Unitarian Universalism is a spiritually alive and justice-centered faith. This Youtube video shares some first-person experiences with this faith: 


We are a caring, open-minded faith that encourages you to seek your own spiritual path. Our faith draws on many religious traditions, welcoming people with diverse beliefs into our community. We are united by shared values, not by creed or dogma. While our congregations uphold shared principles, individual Unitarian Universalists may discern their own beliefs about spiritual, ethical, and theological issues.

Our congregations are places where people gather to nurture their spirits and put their faith into action by helping to make our communities—and the world—a better place.

Unitarian Universalism is a liberal religious tradition that was formed by the consolidation of two traditions: the Universalists, who organized in 1793, and the Unitarians, who organized in 1825. They consolidated into the Unitarian Universalist Association in 1961. Both groups trace their roots in North America to early Massachusetts settlers and to the founders of the Republic. Overseas, their heritages reach back centuries to pioneers in England, Poland, and Transylvania.

Unitarian Universalists share faith in seven Principles and six Sources.

The Seven Principles (with links for more detail about each on the UUA website):

1st Principle: The inherent worth and dignity of every person;

2nd Principle: Justice, equity and compassion in human relations;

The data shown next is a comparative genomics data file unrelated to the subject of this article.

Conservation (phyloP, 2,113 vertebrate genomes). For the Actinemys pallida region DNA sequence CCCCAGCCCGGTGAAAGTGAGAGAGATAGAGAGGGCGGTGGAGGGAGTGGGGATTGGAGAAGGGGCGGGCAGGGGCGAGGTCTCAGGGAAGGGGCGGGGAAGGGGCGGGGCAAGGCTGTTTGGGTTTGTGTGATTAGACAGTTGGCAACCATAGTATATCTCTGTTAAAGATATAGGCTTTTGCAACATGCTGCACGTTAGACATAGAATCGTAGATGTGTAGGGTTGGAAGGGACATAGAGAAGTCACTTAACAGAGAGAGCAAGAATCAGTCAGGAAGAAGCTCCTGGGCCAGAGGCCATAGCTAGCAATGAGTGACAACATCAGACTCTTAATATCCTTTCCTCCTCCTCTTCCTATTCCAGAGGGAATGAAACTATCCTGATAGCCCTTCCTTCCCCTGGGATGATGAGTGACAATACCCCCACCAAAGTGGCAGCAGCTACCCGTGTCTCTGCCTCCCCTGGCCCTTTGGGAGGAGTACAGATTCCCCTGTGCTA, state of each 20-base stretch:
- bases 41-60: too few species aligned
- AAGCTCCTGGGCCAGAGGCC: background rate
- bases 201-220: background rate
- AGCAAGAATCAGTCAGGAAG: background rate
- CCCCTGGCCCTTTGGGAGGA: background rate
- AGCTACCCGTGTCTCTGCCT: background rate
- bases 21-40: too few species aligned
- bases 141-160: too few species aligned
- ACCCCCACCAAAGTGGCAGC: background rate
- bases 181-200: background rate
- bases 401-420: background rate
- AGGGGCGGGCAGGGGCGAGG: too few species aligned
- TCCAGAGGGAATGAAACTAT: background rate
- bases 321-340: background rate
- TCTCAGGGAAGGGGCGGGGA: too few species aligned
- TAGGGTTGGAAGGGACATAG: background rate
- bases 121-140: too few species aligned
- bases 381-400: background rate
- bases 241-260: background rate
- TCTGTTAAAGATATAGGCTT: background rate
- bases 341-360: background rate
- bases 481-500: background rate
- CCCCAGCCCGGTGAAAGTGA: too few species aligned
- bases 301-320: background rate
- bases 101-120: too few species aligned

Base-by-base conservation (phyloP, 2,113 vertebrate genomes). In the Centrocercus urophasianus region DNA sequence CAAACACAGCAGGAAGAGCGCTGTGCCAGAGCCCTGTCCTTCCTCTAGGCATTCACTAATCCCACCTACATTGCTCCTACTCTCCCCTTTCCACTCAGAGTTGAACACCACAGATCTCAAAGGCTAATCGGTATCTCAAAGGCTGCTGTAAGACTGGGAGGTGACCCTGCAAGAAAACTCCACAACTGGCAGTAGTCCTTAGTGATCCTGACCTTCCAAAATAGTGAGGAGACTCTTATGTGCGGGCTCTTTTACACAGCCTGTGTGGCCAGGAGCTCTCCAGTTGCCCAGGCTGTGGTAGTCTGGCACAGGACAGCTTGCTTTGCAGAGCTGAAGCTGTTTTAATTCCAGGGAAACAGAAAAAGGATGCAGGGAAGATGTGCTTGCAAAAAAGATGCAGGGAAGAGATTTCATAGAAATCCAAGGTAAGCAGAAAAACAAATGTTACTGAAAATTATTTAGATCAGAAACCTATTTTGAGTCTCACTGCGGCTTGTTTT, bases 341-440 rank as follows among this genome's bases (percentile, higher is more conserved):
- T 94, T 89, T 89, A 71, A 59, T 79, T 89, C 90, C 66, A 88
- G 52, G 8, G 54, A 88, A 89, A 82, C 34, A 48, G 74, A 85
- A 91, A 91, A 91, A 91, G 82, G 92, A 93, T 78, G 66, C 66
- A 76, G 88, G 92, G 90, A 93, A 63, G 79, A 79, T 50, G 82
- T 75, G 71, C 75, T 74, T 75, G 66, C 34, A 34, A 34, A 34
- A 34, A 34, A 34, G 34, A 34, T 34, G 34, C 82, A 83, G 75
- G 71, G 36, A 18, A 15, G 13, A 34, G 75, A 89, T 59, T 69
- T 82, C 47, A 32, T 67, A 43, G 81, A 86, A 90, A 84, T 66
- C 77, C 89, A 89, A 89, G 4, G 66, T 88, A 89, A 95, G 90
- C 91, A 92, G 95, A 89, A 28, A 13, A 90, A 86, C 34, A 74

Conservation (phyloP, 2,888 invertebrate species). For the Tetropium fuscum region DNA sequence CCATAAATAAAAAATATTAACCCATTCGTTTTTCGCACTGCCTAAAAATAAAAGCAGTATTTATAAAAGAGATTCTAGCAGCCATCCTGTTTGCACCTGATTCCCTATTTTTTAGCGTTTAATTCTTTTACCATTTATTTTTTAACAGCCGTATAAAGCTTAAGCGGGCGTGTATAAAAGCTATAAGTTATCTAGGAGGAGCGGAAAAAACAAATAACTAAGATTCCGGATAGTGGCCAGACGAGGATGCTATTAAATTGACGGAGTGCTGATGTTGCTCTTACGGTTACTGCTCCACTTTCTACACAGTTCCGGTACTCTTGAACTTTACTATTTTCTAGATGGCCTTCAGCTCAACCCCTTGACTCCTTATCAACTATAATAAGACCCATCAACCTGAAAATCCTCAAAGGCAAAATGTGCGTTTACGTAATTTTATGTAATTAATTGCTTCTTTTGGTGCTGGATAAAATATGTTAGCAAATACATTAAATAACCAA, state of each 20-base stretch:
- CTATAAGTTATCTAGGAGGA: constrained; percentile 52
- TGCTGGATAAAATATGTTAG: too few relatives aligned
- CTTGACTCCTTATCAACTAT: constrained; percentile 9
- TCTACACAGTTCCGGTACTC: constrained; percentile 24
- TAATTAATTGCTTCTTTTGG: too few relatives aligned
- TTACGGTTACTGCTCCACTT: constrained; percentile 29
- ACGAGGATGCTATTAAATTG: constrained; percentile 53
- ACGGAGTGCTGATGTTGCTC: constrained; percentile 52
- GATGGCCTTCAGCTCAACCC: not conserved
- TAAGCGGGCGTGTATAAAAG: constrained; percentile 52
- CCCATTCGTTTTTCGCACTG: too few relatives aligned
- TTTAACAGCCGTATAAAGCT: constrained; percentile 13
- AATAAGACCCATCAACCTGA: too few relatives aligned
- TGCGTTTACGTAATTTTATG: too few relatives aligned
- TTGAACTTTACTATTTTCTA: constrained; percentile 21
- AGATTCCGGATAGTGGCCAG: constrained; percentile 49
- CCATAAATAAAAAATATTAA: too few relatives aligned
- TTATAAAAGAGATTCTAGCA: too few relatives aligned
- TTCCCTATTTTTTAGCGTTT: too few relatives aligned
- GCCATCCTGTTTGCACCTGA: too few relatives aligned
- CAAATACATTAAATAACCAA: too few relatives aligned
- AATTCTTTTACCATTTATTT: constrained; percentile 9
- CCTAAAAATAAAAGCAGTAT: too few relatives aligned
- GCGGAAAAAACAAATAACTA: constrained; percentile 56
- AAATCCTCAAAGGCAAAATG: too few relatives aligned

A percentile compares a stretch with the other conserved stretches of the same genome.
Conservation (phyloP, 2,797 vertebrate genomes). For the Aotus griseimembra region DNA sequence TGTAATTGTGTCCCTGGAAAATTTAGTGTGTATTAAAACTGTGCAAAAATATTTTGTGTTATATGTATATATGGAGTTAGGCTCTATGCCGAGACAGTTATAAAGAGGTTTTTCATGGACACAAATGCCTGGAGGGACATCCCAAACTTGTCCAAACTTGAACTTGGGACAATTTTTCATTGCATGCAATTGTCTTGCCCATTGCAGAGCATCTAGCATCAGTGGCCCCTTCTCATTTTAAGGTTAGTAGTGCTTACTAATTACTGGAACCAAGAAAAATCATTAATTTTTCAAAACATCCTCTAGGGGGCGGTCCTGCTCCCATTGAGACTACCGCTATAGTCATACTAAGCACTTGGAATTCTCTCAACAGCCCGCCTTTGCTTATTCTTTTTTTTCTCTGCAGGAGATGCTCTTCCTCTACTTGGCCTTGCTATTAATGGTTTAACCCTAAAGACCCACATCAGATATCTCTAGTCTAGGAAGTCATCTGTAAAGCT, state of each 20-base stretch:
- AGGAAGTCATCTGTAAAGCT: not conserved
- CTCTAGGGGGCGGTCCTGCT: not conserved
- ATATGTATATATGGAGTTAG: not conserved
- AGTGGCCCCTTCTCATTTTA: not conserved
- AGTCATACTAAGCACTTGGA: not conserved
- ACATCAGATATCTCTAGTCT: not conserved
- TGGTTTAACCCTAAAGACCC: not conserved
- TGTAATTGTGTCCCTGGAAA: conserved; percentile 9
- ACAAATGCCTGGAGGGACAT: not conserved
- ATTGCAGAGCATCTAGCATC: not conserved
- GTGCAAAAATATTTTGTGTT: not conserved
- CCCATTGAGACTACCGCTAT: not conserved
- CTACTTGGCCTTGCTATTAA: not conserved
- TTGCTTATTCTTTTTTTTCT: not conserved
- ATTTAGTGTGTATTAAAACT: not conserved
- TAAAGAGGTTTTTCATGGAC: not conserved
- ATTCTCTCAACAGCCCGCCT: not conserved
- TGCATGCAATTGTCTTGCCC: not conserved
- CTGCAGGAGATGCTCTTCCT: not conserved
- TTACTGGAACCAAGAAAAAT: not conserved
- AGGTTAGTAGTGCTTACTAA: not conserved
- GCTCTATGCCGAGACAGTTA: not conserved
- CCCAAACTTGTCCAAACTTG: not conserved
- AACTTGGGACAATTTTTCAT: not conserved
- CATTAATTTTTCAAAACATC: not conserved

3rd Principle: Acceptance of one another and encouragement to spiritual growth in our congregations;

4th Principle: A free and responsible search for truth and meaning;

5th Principle: The right of conscience and the use of the democratic process within our congregations and in society at large;

6th Principle: The goal of world community with peace, liberty, and justice for all;

7th Principle: Respect for the interdependent web of all existence of which we are a part.

The Six Sources:

  • 1st Source: Direct experience of that transcending mystery and wonder, affirmed in all cultures, which moves us to a renewal of the spirit and an openness to the forces which create and uphold life;
  • 2nd Source: Words and deeds of prophetic women and men which challenge us to confront powers and structures of evil with justice, compassion, and the transforming power of love;
  • 3rd Source: Wisdom from the world's religions which inspires us in our ethical and spiritual life;
  • 4th Source: Jewish and Christian teachings which call us to respond to God's love by loving our neighbors as ourselves;
  • 5th Source: Humanist teachings which counsel us to heed the guidance of reason and the results of science, and warn us against idolatries of the mind and spirit;
  • 6th Source: Spiritual teachings of Earth-centered traditions which celebrate the sacred circle of life and instruct us to live in harmony with the rhythms of nature.

Find out more about Unitarian Universalism's beliefs and history at the UUA website.

An excellent book about Unitarian Universalism is A Chosen Faith by John A. Buehrens and Forrest Church, Beacon Press.